Government and Governance

Policy debates typically center around the role of markets versus the role of governments. But this is a misleading distinction. Human society always has governance. Private organizations such as corporations and clubs have management, rules, and financial administration similar in function to those of government. The difference is that private governance is voluntary, while state-based government is coercively imposed on the people within some jurisdiction. So a central question is not whether the market or the government can best accomplish some task, but whether the governance shall be voluntary or coercive.

The Market-Failure Doctrine

Most economists would agree that we don’t live in the best of all possible worlds. But the doctrine of market failure found in most economics textbooks fails to distinguish between consensual and coercive governance as correctives. The prevailing theory asserts that while markets might provide private goods efficiently in a competitive economy, markets fail to provide the collective goods that people want. There are two basic reasons offered as to why markets are not sufficient. Markets can easily determine the demand for private goods, but how can we tell how much each individual wants of a collective good? We could ask people how much they are willing to pay, but how do we get a truthful answer? Free riders also are a problem. Once the collective good is provided, folks can use it whether they pay or not, so why pay?

So, the market-failure story goes, markets fail to deliver collective goods. Entrepreneurs lack incentive because they can’t get their customers to pay for the service the way they can get people to pay for individually consumed private goods. Continue reading

Somalia and Anarchy: Links Edition

  1. I am too lazy to write much more on Somalia right now (you can always check out my latest piece again if you are really itching for something satisfying), so I have compiled a list of great pieces I have read over the past couple days on Somalia, Anarchy, and the idea that post-colonial states ought to fail more often than not.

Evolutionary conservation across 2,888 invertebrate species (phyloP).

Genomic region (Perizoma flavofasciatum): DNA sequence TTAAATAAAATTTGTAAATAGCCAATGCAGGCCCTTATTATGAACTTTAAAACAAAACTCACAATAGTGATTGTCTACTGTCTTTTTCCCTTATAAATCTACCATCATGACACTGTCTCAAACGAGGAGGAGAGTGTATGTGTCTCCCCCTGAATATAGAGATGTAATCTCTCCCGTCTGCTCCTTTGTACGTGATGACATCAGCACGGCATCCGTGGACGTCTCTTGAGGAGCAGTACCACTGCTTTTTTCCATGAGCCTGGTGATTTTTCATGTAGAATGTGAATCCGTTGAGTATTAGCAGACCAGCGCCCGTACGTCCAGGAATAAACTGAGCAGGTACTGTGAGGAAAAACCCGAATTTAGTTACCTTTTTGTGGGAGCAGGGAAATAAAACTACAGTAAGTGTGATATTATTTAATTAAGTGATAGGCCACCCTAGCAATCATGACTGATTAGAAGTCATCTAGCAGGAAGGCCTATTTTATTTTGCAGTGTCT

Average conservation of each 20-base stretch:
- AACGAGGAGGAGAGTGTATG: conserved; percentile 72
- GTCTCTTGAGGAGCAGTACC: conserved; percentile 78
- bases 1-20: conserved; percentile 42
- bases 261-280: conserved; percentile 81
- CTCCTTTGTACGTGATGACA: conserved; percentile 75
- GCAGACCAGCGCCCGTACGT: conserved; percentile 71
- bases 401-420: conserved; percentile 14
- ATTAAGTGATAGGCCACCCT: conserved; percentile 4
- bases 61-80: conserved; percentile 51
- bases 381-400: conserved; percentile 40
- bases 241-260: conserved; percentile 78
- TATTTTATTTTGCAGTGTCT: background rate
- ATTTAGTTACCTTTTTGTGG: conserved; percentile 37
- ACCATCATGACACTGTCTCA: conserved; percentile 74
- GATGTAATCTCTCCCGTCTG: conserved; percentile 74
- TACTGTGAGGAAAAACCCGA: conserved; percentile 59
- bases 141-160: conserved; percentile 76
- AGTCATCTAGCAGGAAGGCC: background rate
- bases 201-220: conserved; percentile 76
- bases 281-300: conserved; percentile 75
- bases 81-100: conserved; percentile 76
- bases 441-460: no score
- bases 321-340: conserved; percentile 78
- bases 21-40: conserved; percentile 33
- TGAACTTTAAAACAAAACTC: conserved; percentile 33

2. Jeffrey Herbst and Greg Mills argue over in Foreign Policy that the Congolese state needs to fail if the region is to ever know peace again.
  3. Over in the New York Times, Alex de Waal argues along the same lines that I have: that Somalia as it stands is a bad idea, and that much more decentralization is needed for it to effectively flourish.
  4. The Mises Institute has two wonderful articles (one by an anthropologist and one by a lawyer) on why anarchy has been great for Somalia, despite the government interventions imposed upon the Somalis by the West over the past two decades (and, really, much longer than that, but I digress).
  5. Political Economist Chris Blattman raises the flag of caution, though.  How do we really know that more states will be better for the people living in these regions?
  6. Co-editor Fred Foldvary defends anarchism’s good name after the (government-initiated) looting in Iraq.
  7. And last but not least, Cato Unbound, one of my favorite places to visit, had an excellent symposium on anarchism awhile back (like, 5 years ago).  Here is Pete Leeson’s lead essay, in which Somalia is specifically used to illustrate his points.  Be sure to read the responses of the other members in the exchange, too.

Have a great weekend, and have fun with all the reading!  One of the things that really bothers me is the example of Somalia that is thrown out in favor of government over liberty.  I really hate having to take the time to explain to people that the problems in Somalia are created by the government!  It’s like screaming at a brick wall…